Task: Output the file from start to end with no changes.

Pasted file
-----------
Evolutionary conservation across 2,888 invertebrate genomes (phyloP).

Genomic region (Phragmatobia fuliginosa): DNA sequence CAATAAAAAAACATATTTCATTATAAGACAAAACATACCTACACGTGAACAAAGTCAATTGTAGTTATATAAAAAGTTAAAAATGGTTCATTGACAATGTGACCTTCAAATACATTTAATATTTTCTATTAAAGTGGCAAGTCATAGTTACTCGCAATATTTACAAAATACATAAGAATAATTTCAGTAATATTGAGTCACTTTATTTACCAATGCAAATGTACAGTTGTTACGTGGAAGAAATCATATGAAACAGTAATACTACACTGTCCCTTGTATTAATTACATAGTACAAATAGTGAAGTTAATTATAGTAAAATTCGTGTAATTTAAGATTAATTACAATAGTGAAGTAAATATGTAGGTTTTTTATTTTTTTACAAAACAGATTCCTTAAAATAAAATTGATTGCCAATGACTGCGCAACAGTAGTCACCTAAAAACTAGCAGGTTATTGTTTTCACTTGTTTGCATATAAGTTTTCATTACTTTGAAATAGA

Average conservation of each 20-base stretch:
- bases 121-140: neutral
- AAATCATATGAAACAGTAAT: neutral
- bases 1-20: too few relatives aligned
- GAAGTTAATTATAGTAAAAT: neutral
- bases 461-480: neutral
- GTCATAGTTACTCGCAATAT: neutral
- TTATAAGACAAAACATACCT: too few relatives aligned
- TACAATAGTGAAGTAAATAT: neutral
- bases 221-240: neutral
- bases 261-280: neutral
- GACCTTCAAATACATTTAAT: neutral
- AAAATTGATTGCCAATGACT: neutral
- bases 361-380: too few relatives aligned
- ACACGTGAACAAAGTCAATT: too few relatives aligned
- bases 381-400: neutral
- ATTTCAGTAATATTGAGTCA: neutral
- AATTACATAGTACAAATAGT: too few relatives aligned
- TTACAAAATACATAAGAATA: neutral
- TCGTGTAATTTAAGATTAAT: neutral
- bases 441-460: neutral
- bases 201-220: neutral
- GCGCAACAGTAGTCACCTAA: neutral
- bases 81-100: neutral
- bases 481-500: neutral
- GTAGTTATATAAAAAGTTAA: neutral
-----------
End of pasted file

Evolutionary conservation across 2,888 invertebrate genomes (phyloP).

Genomic region (Phragmatobia fuliginosa): DNA sequence CAATAAAAAAACATATTTCATTATAAGACAAAACATACCTACACGTGAACAAAGTCAATTGTAGTTATATAAAAAGTTAAAAATGGTTCATTGACAATGTGACCTTCAAATACATTTAATATTTTCTATTAAAGTGGCAAGTCATAGTTACTCGCAATATTTACAAAATACATAAGAATAATTTCAGTAATATTGAGTCACTTTATTTACCAATGCAAATGTACAGTTGTTACGTGGAAGAAATCATATGAAACAGTAATACTACACTGTCCCTTGTATTAATTACATAGTACAAATAGTGAAGTTAATTATAGTAAAATTCGTGTAATTTAAGATTAATTACAATAGTGAAGTAAATATGTAGGTTTTTTATTTTTTTACAAAACAGATTCCTTAAAATAAAATTGATTGCCAATGACTGCGCAACAGTAGTCACCTAAAAACTAGCAGGTTATTGTTTTCACTTGTTTGCATATAAGTTTTCATTACTTTGAAATAGA

Average conservation of each 20-base stretch:
- bases 121-140: neutral
- AAATCATATGAAACAGTAAT: neutral
- bases 1-20: too few relatives aligned
- GAAGTTAATTATAGTAAAAT: neutral
- bases 461-480: neutral
- GTCATAGTTACTCGCAATAT: neutral
- TTATAAGACAAAACATACCT: too few relatives aligned
- TACAATAGTGAAGTAAATAT: neutral
- bases 221-240: neutral
- bases 261-280: neutral
- GACCTTCAAATACATTTAAT: neutral
- AAAATTGATTGCCAATGACT: neutral
- bases 361-380: too few relatives aligned
- ACACGTGAACAAAGTCAATT: too few relatives aligned
- bases 381-400: neutral
- ATTTCAGTAATATTGAGTCA: neutral
- AATTACATAGTACAAATAGT: too few relatives aligned
- TTACAAAATACATAAGAATA: neutral
- TCGTGTAATTTAAGATTAAT: neutral
- bases 441-460: neutral
- bases 201-220: neutral
- GCGCAACAGTAGTCACCTAA: neutral
- bases 81-100: neutral
- bases 481-500: neutral
- GTAGTTATATAAAAAGTTAA: neutral